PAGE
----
The eternal problem of male baldness, impossible to deal even for the heir of the British kingdom, received a new and positive step towards the prospect of treatment in 2012. American scientists cited by Helen Briggs, the Health editor in the BBC News website, pinpointed a protein that triggers hair loss in a report in the journal Science Translational Medicine. This could result in a cream to treat baldness. Most men start to go bald in middle age; 80% have some hair loss by 70; some, like Prince William and many in my family, start in the 20s and 30s, when testosterone achieves high concentrations in the blood, along with other genetic characteristics. Whatever the age, hair follicles go into a state of atrophy, and baldness ensues.

Prof George Cotsarelis, of the department of dermatology at the University of Pennsilvania, said: “Essentially we showed that prostaglandin protein was elevated in the bald scalp of men and that it inhibited hair growth. So we identified a target for treating male-pattern baldness.”The next step would be to screen for compounds that affect this receptor and to also find out whether blocking that receptor would reverse balding or just prevent balding – a question that would take a while to figure out.”

The researchers found levels prostaglandin D synthase elevated in the cells of hair follicles located in bald patches on the scalp, but not in hairy areas. Mice bred to have high levels of the protein went completely bald, while transplanted human hairs stopped growing when given the protein, according to the BBC health editor. The inhibition of hair growth is triggered when the protein binds to a receptor on the cells of hair follicles, said Prof Cotsarelis.

Several known drugs that target this pathway have already been identified, he added, including some that are in clinical trials, with potential for developing a treatment for baldness that can be applied to the scalp to prevent baldness and possibly help hair grow again once it is lost. This is unlikely to be the whole problem, of course. In fact, since 2012 we have not heard a follow-up of this paper, and Prince William is living proof that there is no active treatment in the market.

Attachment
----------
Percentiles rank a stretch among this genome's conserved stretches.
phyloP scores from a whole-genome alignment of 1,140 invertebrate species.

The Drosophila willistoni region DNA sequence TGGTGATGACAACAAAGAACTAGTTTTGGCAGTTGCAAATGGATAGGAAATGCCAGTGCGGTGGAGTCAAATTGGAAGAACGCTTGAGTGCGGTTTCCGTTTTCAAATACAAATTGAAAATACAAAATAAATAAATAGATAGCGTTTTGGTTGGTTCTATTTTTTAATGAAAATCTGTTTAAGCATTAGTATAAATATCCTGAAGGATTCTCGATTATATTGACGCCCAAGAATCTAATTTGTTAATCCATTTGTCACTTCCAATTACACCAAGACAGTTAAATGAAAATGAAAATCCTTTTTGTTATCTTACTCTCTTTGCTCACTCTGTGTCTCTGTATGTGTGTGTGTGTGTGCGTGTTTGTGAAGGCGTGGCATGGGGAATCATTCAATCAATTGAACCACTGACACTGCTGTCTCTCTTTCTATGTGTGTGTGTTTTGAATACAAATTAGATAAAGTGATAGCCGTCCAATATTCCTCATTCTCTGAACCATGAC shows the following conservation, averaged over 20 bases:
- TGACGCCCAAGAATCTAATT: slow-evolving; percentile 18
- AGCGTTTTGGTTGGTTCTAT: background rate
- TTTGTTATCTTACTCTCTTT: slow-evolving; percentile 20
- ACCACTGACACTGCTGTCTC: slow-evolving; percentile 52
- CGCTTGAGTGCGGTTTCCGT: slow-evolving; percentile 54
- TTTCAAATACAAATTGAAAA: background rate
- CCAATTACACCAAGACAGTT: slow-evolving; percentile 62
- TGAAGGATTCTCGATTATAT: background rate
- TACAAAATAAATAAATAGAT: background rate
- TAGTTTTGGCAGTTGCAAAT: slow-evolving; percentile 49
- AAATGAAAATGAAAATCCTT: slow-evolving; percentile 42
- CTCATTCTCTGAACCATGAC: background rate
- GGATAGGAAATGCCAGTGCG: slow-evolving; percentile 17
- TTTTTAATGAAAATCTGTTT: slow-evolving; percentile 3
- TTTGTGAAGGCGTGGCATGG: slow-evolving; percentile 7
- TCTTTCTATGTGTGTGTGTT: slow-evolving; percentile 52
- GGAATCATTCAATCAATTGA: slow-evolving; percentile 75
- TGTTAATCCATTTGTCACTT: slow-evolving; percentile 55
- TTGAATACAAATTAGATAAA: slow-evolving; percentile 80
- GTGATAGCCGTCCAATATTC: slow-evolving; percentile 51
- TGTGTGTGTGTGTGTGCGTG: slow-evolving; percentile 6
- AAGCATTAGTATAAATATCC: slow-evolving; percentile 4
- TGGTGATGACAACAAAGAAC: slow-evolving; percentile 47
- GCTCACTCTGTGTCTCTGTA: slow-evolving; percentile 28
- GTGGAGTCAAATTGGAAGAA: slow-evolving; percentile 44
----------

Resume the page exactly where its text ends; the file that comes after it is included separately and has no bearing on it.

At our clinic we have used a baldness shampoo for a couple of decades that eliminates oil from the scalp, making hair really dry, and in this manner we eliminate the seborrhoeic dermatitis and dandruff that complicate hair loss in a great number of men and women of any age. Although dermatologists have known this for a long time, the actual fungus responsible for this infection, Malassezia globosa, which thrives in fat in the face, sclap, and produces dandruff and leads to all these problems, was finally isolated in France in 2007. So, the indications for oral treatment and the use of specialized shampoos, that is, when people should look for doctors rather than hairdressers, are still evolving. With the baldness shampoo and a number of recommendations, we have been able to stop hair loss in men, and reverse and recover in women. Perhaps with the prostaglandin cream we may achieve greater progress.

Finally, there are more dramatic forms of therapy, of course, available.

Prof. Dr. Paulo Bittencourt, PhD, FAAN

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